Definition of Louisiana Creoles by Don Baham, October 6, 2009
Louisiana Creoles are people of varying mixtures of red, white, and black racial heritage largely descended from the colonial white (European), slave black (African), and indigenous red (Native American) races from the time before Louisiana became a possession of the United States through the Louisiana Purchase (1803).
Unlike many other ethnic groups in the United States who are immigrants from other countries, Louisiana Creoles are a mixed-race group that originated in Louisiana, USA and are descended from American-born forebears.
Having originated in Louisiana, some Louisiana Creoles have moved to other larger American cities and to a greater or lesser degree formed pockets of Louisiana-originated Creole groups/culture.
Louisiana Creoles have over time developed a unique culture and language derived mostly from the French with minor contribution from other languages. This Patoiś evolved in the nineteenth century and at that time was used by slaves and planters alike … and continues to be used today in some older Louisiana Creole groups.
This Louisiana Creole unique culture also has a distinct relationship with food, nutrition, and ritual around food preparation and consumption. Louisiana Creole cuisine incorporates spices, ingredients, and condiments from the French, Italian, Spanish, African, and Native American cultures.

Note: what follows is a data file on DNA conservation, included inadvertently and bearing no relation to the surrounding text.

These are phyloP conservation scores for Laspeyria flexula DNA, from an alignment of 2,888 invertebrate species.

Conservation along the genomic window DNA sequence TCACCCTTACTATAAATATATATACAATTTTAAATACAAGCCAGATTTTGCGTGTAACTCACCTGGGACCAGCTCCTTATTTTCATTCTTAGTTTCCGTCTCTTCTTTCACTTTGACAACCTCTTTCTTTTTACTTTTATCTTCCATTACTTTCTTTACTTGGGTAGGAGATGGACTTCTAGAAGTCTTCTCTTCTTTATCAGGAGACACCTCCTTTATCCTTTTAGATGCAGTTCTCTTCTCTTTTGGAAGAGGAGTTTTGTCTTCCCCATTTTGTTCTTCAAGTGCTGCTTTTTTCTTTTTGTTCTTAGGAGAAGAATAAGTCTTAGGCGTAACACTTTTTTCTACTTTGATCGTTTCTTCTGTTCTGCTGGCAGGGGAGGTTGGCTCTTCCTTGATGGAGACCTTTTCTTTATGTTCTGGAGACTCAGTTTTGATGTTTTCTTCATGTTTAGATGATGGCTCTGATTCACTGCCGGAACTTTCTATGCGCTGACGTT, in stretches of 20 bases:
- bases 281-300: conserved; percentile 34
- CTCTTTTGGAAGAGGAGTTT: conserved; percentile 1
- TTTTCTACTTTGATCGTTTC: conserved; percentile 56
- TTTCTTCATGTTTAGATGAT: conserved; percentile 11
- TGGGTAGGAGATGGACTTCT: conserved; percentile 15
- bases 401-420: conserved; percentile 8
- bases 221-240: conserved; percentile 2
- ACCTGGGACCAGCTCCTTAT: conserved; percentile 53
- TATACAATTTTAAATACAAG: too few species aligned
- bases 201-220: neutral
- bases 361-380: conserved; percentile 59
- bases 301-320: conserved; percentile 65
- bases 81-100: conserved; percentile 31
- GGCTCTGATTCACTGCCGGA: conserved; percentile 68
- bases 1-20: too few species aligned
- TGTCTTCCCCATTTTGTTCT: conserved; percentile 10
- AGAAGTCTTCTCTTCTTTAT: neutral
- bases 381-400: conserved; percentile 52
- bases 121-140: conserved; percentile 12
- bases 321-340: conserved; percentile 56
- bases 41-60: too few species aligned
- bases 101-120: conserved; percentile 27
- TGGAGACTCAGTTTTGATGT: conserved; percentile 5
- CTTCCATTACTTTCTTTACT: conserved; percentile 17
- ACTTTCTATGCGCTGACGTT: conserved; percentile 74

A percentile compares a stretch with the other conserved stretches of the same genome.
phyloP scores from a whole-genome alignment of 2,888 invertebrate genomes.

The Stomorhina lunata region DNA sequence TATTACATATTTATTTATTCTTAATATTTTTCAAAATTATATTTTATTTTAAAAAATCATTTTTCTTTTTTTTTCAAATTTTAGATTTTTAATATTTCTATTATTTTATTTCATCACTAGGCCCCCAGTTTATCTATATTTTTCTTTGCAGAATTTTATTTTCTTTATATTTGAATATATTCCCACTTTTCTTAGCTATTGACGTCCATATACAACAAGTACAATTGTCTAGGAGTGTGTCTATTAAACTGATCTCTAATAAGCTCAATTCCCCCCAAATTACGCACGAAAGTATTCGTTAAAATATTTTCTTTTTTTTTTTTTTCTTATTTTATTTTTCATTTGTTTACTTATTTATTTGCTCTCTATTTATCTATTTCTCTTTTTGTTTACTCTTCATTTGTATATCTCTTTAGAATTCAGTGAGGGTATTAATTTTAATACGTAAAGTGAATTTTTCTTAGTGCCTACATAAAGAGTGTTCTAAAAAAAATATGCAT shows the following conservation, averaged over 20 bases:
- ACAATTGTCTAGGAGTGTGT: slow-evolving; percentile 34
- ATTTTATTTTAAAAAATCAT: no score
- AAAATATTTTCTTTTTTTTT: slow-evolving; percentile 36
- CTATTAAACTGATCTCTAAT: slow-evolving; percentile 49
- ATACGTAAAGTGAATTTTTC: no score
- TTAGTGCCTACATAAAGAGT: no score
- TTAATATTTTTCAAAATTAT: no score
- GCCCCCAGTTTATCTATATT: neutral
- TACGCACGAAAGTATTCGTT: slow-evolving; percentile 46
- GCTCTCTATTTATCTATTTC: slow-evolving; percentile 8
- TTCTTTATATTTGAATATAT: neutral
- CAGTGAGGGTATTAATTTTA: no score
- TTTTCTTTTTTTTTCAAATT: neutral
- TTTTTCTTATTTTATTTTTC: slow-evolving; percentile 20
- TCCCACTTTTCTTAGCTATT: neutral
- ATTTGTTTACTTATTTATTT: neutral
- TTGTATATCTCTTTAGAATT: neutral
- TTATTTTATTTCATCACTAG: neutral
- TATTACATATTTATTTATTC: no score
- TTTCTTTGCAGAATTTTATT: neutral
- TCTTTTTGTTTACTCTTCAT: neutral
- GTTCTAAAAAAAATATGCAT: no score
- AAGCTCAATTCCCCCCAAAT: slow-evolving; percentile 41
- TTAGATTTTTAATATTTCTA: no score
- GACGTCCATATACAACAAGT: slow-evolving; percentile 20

The Louisiana Creole community is purely American in its diversity of interest and involvement in political, social, and other interests vital to our freedoms and way of life.
Louisiana Creoles come in all physical presentation, including eye color, skin pigmentation, and hair grade. Probably the most significant characteristic of Louisiana Creoles, in addition to physical presentation, is a mindset that manifests itself in a quiet appreciation of their unique racial heritage and culture.
The Cane River Trading Company is incorporated as non-profit organization under the laws of the state of Louisiana.
This website is for the descendants of Dumas Beaudoin and Margarett, Louis Chevalier and Fannie, Ennemond Delphin and Marie Fagot Gandel, Robert Gallien and Charlotte Nommaire, Carroll Jones and Catherine Clifton, Antoine Marinovich and Marie Givanovich, Marie Thérèze CoinCoin and Claude Thomas Pierre Metoyer, Marie Bernarde dite Le Noir and Marie Pelagie Athanase Mauguet de Mézières, Adolph Prudhomme and Mae Mae, Valcour Rouege/Rueg and Manette/Nanetta Breda, Daniel Clifton and Rachel (including Sarah Jane Clifton and Miles Terrell), and for anyone with a Cane River Creole heritage. Please contact me if I did not include your Cane River family lineage.